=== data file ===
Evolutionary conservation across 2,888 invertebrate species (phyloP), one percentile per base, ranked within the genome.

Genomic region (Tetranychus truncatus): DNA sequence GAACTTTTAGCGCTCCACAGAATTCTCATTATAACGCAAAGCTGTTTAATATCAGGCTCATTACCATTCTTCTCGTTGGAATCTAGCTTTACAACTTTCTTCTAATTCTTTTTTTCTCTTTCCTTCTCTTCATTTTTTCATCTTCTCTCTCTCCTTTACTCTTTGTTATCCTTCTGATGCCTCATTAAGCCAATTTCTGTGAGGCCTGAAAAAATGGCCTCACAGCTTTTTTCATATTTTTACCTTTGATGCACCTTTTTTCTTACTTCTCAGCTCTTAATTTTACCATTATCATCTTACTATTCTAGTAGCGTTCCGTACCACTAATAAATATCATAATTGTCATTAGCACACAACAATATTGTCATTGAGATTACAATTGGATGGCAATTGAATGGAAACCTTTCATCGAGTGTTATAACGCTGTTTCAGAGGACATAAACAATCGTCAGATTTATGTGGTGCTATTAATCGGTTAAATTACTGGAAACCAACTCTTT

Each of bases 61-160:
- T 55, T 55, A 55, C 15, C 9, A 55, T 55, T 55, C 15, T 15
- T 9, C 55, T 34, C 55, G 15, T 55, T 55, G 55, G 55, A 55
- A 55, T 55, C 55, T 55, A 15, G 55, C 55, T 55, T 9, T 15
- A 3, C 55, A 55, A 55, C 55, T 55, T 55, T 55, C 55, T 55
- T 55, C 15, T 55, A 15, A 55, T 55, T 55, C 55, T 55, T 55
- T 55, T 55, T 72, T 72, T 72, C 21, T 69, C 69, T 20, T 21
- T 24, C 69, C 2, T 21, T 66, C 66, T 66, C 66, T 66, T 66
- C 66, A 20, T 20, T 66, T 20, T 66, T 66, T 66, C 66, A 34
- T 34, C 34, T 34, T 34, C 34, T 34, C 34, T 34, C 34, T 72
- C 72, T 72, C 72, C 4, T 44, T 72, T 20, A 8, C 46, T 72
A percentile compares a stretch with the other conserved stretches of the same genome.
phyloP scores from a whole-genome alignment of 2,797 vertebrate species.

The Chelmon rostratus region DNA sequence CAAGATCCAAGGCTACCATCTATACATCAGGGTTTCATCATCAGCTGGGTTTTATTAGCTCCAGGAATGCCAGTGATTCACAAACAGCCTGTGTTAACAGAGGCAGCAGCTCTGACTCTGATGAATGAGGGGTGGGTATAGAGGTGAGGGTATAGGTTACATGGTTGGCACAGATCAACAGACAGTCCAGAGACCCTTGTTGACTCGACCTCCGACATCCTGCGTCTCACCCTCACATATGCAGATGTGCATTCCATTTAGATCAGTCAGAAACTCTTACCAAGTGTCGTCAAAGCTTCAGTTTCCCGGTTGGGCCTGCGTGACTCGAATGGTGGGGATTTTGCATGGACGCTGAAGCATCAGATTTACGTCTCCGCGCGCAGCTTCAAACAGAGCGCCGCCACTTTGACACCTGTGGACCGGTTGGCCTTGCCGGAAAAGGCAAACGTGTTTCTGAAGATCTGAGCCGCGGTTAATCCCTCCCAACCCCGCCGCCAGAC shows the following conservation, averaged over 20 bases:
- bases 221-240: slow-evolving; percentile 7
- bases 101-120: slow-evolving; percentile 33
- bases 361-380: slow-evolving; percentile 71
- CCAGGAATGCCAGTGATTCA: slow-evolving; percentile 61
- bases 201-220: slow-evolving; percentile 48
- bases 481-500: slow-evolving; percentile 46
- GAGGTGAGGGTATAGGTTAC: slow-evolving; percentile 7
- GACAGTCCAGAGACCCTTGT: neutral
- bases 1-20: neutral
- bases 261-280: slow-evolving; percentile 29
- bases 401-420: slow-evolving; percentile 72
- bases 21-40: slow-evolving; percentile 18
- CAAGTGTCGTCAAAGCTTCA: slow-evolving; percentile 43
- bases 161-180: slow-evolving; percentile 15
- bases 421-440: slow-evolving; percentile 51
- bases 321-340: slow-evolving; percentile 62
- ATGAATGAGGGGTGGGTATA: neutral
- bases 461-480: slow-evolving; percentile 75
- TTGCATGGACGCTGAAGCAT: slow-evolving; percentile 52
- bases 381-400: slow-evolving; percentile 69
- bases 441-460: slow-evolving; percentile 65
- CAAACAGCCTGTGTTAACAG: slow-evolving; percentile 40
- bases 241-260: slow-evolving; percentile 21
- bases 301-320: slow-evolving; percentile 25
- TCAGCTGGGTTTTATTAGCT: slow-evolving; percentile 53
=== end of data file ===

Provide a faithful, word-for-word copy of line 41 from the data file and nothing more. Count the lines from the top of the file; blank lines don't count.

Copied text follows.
- TCAGCTGGGTTTTATTAGCT: slow-evolving; percentile 53